On Monday, November 12, 2018 , during the Internet Governance Forum at UNESCO’s headquarters in Paris, the French President Emmanuel Macron announced an international agreement referred to as the “Paris Call for Trust and Security in Cyberspace.” The agreement was signed by over 50 countries as well as businesses, including Facebook, Google, and Microsoft, and other organizations. Australia, the United States, Israel, Russia, and China are notably absent. The agreement first highlights what is the future of AI, the central role cyberspace plays in… Continue Reading

GAO Report on Cybersecurity Provides Useful Strategies for Federal Agencies and Private Industry

The Government Accountability Office (GAO) recently published another report in its High-Risk Series detailing the major cybersecurity challenges facing the federal government and outlines key strategic elements to address those challenges. While the report focuses on issues pertaining to federal agencies, several of the observations, and recommendations are also applicable to private businesses. To start, the report details five key elements that are needed to make progress in addressing cyber threats: 1) Leadership Commitment; 2) Capacity; 3) Action Plan; 4) Monitoring; and 5) Demonstrated Progress.… Continue Reading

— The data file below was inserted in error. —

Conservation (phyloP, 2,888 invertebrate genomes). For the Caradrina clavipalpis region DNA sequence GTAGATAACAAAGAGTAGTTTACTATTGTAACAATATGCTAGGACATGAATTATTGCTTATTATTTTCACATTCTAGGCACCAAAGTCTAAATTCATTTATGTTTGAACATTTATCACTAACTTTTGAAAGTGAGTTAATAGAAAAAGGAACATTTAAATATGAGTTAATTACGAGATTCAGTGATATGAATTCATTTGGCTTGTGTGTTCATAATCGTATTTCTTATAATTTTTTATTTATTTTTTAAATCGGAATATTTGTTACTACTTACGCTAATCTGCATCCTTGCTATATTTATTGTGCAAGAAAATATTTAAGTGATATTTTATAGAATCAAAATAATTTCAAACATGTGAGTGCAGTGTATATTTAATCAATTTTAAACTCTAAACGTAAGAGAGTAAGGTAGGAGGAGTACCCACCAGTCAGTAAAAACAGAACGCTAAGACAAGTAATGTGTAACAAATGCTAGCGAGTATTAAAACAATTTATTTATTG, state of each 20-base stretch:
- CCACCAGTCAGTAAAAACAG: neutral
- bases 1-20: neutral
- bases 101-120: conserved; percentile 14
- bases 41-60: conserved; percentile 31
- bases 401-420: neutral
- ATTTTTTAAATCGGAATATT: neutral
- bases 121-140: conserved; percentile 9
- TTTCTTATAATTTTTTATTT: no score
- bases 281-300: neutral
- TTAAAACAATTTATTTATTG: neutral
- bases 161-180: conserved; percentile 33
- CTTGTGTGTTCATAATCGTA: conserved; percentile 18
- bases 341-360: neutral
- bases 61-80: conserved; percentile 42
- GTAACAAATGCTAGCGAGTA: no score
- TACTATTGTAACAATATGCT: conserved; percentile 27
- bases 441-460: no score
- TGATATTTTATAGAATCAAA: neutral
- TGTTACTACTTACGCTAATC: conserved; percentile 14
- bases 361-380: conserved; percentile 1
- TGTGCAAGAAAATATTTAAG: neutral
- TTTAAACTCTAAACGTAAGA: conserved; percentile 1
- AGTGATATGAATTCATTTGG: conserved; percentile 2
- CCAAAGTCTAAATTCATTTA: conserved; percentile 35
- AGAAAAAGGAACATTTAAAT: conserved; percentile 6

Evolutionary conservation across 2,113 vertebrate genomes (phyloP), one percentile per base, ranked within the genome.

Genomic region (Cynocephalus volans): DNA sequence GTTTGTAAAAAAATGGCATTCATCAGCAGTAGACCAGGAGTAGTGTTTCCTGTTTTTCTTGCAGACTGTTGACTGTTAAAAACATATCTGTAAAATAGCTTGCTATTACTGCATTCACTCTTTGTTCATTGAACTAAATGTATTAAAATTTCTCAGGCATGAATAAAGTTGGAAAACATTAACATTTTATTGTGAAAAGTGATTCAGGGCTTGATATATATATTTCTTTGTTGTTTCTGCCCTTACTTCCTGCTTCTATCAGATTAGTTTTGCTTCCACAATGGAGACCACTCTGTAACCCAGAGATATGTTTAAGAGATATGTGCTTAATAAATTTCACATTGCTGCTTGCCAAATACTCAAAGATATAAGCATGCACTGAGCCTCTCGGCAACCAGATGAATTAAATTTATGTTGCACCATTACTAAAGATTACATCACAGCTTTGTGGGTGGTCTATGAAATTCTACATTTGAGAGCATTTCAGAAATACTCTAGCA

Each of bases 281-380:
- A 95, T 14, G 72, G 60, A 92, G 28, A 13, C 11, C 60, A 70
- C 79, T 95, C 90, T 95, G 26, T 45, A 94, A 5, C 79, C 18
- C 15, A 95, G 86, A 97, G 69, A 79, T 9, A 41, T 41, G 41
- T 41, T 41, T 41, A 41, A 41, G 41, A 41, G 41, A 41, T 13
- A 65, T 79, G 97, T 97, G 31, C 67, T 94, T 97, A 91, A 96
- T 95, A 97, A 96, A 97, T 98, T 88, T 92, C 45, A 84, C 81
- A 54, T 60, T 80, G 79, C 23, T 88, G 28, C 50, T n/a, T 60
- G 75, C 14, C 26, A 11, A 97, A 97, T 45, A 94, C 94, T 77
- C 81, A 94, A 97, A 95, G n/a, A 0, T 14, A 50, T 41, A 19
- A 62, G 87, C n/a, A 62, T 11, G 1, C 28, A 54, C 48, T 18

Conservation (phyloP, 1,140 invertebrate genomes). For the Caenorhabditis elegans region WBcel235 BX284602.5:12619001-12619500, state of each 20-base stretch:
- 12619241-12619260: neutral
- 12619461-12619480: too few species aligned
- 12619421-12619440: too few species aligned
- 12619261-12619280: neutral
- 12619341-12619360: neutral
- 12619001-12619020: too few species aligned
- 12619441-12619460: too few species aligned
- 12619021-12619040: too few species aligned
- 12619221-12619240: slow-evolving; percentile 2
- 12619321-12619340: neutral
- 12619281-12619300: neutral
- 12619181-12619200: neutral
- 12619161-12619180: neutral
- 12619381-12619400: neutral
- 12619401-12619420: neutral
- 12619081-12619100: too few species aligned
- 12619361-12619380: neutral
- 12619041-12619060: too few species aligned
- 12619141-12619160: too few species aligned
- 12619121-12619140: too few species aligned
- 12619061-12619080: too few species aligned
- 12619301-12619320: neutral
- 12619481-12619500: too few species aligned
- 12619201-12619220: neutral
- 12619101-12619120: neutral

Sixth Circuit Uses Every Tool in the Box To Build Case for Coverage for Defrauded Policyholder

July 12, 2018, we reported on the Medidata decision handed down by the Second Circuit in which the court found coverage for a claim resulting from social engineering fraud. We suggested the ruling in Medidata lacks persuasive power due to its unusual factual circumstances and atypical policy language. The Sixth Circuit’s decision in American Tooling Center, Inc. v. Travelers Casualty & Surety Co. of America, No. 17-2014, 2018 WL 3404708 (6th Cir. July 13, 2018), will have more persuasive power, but due to… Continue Reading

Second Circuit’s Decision Upholding Social Engineering Fraud Coverage Likely a Paper Tiger

In a case closely monitored by the insurance industry, the Second Circuit upheld in a non-precedential summary order a New York federal district court’s summary judgment finding coverage under the computer fraud coverage of a commercial crime policy. Medidata Solutions, Inc. v. Fed. Ins. Co., No. 17-2492, 2018 WL 3339245 (2d Cir. 2018). Although the policyholders are apt to tout the decision as a seismic victory, the atypical policy language and factual circumstances should greatly limit its persuasive value. As background, the insured, Medidata… Continue Reading